Unwilling to sit idle after retiring from Republic Steel, Larry Brake found a second career. In his back yard.
“I got bored one day and got a shovel out and started digging. Didn’t have a plan. Just made it up as I went along. Didn’t know it was going to be a never-ending job,” he said, chuckling.
What started out as a small hand-dug hole eventually became a stunning three-tier series of ponds and waterfalls surrounded by a lush perennial garden and edged by a pebbled walking path.
The result was so impressive that photos from the pond were featured in the brochures for a Stark County Waterfall and Pond Tour.
“I signed him up to be on the tour, which benefited the Humane Society,“ admitted daughter Shawni Brake-Mahaffey. “The next year they put his pond in the advertisement and on the poster.”
Larry and his wife, Suzi, live in a modest Plain Township home, built into a hill. Signs of Brake’s DIY-personality are visible everywhere, from the deck outside to the wall of cabinets inside.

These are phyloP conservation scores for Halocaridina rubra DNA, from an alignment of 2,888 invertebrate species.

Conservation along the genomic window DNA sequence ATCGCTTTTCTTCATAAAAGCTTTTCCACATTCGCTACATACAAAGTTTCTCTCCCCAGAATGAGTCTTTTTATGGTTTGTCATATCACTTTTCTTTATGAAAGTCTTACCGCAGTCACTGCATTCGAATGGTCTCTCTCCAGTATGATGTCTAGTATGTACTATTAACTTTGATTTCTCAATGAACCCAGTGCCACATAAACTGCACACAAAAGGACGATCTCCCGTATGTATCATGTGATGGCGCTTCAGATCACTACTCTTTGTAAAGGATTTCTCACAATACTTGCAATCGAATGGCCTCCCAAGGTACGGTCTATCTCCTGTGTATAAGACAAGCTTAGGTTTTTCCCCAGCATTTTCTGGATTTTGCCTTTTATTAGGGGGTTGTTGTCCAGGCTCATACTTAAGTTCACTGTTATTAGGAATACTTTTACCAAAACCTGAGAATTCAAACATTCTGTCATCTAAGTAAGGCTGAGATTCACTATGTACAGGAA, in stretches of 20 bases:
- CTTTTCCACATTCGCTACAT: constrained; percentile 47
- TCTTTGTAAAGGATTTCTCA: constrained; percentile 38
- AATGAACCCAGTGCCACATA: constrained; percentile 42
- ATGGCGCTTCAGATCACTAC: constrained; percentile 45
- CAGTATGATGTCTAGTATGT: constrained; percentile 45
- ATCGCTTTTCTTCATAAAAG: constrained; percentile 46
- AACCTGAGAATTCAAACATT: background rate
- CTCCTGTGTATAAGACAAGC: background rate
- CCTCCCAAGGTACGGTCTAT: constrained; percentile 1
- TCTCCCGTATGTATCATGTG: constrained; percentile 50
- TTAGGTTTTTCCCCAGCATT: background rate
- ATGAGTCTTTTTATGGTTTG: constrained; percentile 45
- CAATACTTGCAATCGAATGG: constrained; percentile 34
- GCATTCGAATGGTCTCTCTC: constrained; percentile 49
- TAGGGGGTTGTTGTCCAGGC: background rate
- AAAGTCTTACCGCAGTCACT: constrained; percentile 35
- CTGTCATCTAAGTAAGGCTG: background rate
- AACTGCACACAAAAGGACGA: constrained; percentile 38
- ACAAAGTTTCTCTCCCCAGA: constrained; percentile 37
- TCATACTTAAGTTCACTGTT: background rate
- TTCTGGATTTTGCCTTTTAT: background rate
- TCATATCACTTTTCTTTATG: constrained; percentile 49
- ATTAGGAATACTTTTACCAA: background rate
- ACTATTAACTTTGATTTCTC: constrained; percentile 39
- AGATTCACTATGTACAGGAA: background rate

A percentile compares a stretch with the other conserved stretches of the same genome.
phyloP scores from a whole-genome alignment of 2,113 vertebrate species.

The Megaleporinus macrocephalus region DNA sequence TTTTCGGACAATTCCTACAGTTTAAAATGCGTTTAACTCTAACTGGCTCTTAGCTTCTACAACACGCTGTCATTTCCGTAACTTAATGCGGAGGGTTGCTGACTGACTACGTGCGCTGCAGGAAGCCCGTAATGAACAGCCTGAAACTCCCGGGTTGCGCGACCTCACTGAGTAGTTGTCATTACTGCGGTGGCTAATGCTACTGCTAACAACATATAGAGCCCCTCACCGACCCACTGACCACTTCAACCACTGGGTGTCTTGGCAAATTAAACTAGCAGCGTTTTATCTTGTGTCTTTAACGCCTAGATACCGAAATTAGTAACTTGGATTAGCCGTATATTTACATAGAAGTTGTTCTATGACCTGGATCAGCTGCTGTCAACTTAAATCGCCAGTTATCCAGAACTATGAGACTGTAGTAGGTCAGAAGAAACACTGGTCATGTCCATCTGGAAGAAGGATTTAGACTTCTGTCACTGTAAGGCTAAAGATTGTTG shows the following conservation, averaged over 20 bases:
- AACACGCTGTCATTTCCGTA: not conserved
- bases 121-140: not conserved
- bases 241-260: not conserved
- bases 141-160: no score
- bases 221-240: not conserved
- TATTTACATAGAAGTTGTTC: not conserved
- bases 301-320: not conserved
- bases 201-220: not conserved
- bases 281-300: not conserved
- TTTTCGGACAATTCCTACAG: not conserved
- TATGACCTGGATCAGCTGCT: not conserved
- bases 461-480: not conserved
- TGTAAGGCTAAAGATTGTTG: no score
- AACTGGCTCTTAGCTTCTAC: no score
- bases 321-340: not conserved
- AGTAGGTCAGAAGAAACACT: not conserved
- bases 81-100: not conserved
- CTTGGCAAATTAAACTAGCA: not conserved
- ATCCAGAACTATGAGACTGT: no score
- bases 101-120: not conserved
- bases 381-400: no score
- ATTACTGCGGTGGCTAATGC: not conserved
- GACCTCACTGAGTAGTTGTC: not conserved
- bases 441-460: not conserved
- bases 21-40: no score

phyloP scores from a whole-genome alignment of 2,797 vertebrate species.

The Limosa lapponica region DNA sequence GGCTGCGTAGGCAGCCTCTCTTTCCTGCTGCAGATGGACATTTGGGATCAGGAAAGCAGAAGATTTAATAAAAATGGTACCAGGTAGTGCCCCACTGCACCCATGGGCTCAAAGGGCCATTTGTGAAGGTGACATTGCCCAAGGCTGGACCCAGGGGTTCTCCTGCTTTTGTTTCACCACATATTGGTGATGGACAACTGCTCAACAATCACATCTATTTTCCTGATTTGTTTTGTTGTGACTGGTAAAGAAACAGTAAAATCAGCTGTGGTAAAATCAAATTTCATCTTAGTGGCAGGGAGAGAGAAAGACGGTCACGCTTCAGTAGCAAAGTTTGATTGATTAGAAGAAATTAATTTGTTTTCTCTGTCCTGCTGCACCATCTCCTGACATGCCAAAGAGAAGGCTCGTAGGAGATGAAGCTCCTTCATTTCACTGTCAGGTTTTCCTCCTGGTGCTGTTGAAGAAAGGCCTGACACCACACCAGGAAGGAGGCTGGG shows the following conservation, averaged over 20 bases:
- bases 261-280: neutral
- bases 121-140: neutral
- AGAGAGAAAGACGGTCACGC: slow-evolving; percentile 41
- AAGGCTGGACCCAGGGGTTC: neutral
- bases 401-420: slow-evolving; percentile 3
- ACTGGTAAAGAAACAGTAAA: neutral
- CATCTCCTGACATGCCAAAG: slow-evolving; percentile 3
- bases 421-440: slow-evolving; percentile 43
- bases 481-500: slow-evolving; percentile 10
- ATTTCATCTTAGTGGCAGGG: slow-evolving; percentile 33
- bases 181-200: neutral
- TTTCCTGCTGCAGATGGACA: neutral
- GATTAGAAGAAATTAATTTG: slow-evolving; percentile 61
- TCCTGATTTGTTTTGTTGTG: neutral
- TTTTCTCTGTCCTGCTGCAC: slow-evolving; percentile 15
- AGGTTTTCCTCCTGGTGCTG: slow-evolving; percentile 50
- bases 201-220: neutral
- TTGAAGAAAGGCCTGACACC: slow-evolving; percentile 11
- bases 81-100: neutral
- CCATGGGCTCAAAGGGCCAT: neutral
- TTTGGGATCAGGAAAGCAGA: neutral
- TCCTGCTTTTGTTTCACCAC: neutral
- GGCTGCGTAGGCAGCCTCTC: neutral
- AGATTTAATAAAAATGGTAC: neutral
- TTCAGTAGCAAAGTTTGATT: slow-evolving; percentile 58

“I wasn’t happy unless I was knocking out a wall or something,” he said.
The picturesque back yard is frequented by herds of deer, turkeys, foxes and other wildlife. A sloping lot allowed him to create the spilling waterfalls.
While pond construction was in progress, Brake took some ribbing from the family.
“We joked he was out there digging his own grave,” Mahaffey said. “He was too cheap to buy rocks so he made the family go out to get rocks where they were building new neighborhoods. It was a family joke that if we saw a rock on the side of the road we’d have to stop and load up.”
Since the ponds were created without blueprints or plans, were mistakes made along the way?
“No boo-boos, but it was a lot more work than I expected,” Brake said. “The dumbest thing I did was pay $2 each for bullfrog tadpoles. As soon as they grew up they hopped out and left! Went down to the creek.”
Now, the lowest pool is home to a dozen bright orange Comet-tailed Goldfish.
Advice to homeowners who want to put in a pond?
“Well, you better have a lot of time — there is a bit of maintenance,” Brake said. “But it is fun.”
Brake is quietly proud of his accomplishment, but says he’s more proud of what his granddaughter, Sage Recco, wrote about the pond. Here’s is an excerpt from her 6th grade report:
“An important lesson I learned from my grandpa is that you should always follow your dreams. After he finished his pond he became bored again. So I bet you right now he’s thinking of starting on a new project.”
Grandpa? Any plans?
“Well, I wish I’d put a little railroad out there, with trestles across,” Brake said. “If I added anything, I’d like to do that.”